Shepherds, I say; but they call themselves the good and the just! Shepherds, I say; but they call themselves believers in the true faith. Behold, the good and the just! Whom do they hate most? The man who breaks their tables of values, the breaker, the lawbreaker; yet he is the creator.
Friedrich Nietzsche, Also Sprach Zarathustra
If there were to be a single element that positioned humankind, might be the ability to act hypocritically. For it is this ability that allows individuals to hate while they speak of love, or to defile while they pretend to revere.
I begin here because when Derek Cracco speaks of Love he does so in a complex, myriad way. He understands the word love has many meanings. He draws inspiration from its many dictionary definitions, but predominantly from the notions of love as the “fatherly concern of God for humankind” and the “personal adoration of man for God.” He does so, in part, as an attempt to highlight both the disparity and the hypocrisy that result from the application of these two ideals. For in Cracco’s world, we all have both the ability and the potential to be hypocrites. Whether it is conservative Christian radio speaking of Hurricane Katrina as being the punishment for the sins of a Sodom and Gomorrah New Orleans, or it is the individual who makes use of a prostitute’s calling card, in each action there is this element of hypocrisy, of denial and of separation. So Cracco takes the urges, desires, and drives that are subsumed within our conceptions of love - basically taking the totality of Freud’s drives – and melds them into visual images that both hide and highlight these impulses at precisely the same time.
One might begin with a triptych depicting, in part, a satellite image of Hurricane Katrina created entirely with vinyl layers, similar to a topographical map, with grey color-shifting hearts on the pieces above and below. Entitled, ironically, God’s Love We Deliver, the work mocks the audacity of conservative commentators who were audacious enough to insinuate a relationship between divinity and disaster. At precisely the same moment, the title references a seminal food distribution program in New York City that assists people living with HIV/AIDS. Countering the suggestion that Southern Decadence, a gay pride festival in New Orleans, was the straw that broke God’s back, Cracco ponders the possibility of reconciling this assertion with the belief that God does, according to the definition of love, have a stated, fatherly concern for humankind.
Perhaps Cracco’s uses of everyday and found materials suggest a desire to make this discourse universal. Apart from the obscured pages of porn magazines, there are the tattered remnants of romance novels, prism tape, prayer cards, prostitute calling cards, fragments of arrows and sign-making vinyl. More often than not, it is the juxtaposition of these seemingly mundane materials that creates an uneasy tension. In Marksman, Mother, Shot, for example, we see first the inverse image of a gun (a pornography unto itself, particularly if you wonder Glock? Or Beretta?). To its right is a rather straightforward image of the Virgin Mary, culled photographically from a cemetery near the artist’s mother’s house. Finally, we encounter a heart, complete with a fragmented arrow protruding from its surface. On first seeing it, and thinking of the work’s title, all I could hear was the voice of John Bon Jovi: “Shot through the heart/and you’re to blame/you give love/a bad name.”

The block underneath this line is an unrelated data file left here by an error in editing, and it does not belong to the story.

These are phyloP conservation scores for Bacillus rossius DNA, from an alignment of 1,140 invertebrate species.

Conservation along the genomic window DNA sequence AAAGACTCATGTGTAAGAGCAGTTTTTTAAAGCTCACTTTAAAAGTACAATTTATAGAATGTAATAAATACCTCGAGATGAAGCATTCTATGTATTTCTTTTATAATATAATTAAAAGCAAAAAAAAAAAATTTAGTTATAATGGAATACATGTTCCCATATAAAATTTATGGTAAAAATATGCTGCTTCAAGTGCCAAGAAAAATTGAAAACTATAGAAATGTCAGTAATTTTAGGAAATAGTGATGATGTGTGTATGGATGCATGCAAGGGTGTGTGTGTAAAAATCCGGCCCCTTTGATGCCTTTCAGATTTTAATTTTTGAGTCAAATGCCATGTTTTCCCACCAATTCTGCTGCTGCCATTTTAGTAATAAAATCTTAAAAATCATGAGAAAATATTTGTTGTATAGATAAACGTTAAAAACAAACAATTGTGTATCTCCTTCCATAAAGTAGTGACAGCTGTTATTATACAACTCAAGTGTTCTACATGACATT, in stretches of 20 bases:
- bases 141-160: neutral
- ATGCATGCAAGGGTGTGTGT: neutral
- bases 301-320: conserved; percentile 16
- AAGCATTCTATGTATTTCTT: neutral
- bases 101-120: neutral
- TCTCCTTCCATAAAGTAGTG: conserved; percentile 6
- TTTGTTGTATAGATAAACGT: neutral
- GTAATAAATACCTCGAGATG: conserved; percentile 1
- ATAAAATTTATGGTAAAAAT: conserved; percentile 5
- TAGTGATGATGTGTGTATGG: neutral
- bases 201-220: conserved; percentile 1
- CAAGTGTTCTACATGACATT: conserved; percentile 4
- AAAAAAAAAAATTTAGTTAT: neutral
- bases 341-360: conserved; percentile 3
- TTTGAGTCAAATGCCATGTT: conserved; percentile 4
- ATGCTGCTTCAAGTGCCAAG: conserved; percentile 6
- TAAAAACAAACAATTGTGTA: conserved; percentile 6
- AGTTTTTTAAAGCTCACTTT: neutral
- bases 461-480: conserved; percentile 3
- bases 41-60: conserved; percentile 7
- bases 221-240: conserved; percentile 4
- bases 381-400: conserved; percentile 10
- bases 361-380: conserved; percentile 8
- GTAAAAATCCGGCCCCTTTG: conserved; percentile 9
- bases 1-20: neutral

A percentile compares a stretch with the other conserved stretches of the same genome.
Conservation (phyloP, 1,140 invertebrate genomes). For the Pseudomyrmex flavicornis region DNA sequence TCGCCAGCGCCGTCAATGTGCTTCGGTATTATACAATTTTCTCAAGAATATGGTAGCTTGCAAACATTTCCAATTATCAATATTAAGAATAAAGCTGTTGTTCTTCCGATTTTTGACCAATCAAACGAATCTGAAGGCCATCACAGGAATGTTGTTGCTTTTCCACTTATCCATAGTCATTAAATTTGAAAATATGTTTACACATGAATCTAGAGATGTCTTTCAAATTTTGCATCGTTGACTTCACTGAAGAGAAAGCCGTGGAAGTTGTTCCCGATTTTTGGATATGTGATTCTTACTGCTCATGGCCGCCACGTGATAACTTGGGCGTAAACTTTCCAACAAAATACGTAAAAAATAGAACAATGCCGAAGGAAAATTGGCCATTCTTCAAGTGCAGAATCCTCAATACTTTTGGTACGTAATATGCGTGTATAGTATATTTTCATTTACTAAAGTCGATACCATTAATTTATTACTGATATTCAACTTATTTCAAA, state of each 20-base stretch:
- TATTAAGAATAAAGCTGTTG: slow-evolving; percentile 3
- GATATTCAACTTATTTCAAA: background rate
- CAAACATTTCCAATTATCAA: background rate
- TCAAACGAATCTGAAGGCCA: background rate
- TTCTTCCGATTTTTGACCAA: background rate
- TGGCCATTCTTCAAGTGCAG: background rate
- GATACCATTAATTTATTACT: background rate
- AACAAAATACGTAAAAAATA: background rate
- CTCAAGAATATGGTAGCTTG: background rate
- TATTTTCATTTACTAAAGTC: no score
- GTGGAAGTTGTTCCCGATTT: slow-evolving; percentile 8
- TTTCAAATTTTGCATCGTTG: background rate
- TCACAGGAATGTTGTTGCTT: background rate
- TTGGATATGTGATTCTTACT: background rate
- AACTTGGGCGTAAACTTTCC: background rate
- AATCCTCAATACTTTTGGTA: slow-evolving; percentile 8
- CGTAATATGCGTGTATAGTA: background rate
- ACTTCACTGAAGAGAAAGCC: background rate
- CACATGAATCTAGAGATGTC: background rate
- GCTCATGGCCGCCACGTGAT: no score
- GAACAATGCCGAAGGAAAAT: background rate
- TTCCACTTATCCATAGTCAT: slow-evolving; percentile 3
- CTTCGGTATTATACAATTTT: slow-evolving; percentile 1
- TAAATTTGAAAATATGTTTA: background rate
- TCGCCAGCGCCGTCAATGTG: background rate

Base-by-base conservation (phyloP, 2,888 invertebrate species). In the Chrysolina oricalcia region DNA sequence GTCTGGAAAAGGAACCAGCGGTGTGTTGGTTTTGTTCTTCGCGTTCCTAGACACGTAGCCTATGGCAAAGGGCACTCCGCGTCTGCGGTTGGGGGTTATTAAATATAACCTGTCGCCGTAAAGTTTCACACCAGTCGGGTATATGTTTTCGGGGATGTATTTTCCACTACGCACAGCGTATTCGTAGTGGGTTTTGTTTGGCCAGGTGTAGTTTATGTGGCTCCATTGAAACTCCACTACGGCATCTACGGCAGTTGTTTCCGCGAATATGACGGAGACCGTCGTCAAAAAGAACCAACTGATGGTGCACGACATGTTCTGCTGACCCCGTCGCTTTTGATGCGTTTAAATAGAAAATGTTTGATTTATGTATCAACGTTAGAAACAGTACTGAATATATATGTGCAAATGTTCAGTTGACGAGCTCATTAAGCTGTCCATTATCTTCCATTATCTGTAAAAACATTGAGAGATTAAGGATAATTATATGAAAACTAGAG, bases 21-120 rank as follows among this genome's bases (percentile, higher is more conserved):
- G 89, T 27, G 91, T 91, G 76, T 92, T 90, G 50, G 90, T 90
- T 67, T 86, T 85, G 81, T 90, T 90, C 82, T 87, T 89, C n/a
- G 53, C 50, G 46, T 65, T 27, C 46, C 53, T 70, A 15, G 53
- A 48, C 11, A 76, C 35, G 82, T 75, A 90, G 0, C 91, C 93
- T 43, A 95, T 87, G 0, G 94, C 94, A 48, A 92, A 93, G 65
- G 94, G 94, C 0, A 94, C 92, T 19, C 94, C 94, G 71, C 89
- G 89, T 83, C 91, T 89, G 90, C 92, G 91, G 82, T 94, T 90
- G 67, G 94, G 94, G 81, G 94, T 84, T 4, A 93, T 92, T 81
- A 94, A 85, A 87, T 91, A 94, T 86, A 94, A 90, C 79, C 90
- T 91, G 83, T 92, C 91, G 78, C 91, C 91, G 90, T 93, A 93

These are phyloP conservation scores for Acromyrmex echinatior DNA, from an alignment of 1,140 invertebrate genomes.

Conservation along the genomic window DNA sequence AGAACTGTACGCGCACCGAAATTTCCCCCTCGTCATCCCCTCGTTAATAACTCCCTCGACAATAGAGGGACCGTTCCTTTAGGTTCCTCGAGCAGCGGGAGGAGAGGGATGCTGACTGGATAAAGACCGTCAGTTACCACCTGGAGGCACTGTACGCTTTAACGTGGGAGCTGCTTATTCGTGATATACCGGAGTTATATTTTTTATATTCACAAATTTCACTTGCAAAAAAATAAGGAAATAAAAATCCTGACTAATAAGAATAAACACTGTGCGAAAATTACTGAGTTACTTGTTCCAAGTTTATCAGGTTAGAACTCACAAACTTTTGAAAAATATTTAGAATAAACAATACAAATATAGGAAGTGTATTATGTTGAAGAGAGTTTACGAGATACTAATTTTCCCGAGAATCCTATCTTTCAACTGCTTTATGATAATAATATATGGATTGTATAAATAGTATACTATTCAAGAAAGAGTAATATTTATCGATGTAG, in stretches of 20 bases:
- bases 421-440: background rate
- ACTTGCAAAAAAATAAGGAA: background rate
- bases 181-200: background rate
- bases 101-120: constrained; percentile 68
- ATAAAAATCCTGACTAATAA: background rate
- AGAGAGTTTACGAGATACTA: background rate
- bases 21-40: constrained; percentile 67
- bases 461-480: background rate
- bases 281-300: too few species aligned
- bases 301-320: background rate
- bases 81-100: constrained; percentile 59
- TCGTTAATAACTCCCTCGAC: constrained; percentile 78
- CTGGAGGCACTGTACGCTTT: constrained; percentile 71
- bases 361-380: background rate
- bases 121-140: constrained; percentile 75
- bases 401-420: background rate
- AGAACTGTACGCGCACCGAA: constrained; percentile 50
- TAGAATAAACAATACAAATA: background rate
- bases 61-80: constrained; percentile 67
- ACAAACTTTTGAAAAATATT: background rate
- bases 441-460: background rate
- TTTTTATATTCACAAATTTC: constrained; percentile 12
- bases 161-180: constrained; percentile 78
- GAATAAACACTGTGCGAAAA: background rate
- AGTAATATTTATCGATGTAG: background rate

Perhaps Cracco is giving love a bad name indeed. At the least, he’s giving it a bad rap, to the extent that he’s challenging fatherly and motherly love, as they are, to step from behind the guise of unconditionality, and into the gaze of contemporary culture.
In Between the Sheets, we encounter a range of sexually suggestive images culled from the pages of popular adult magazines. In each instance of anticipated exposure, Cracco has covered the models’ bodies with hearts. Using a perspectival technique, he has arranged the hearts to give the perception of three-dimensionality. Yet when I look at the works, it is almost only possible to see scales. What he hopes will convey love seems, unexpectedly, to suggest original sin. He further clouds the issues of individual versus universal love by obsessively painting out the flesh of other subjects who appear throughout the work. Time and again, their flesh is obscured, effectively removing the signifiers of self. Perhaps Cracco is reflecting on the idea of self-effacement, of the process of making oneself inconspicuous. At the same time, he has described to me the ways in which this covering process becomes “a ritual, a cleansing, a whitewash” through which he is able to remove the “edges” of the offenses and, arguably, make them acceptable. In a sense, the mere sublimation of desire is part of this equation, and Cracco brings both the love and the desire to the forefront. What seems unique is the propensity to allow the definition to slip so that slowly, over the course of the exhibition, notions of fatherly compassion give way to expressions of almost unhealthy desire. It is as if the expectation “God loves me” gives way to the expression “I love…” In We Love, we see a series of images generated by the artist’s request that people send him images of things that they love. Overwhelmingly, it seems, his audience has responded with “We love porn!”, but we also see expressions of love for alternative lifestyles, family pets and other objects of affection.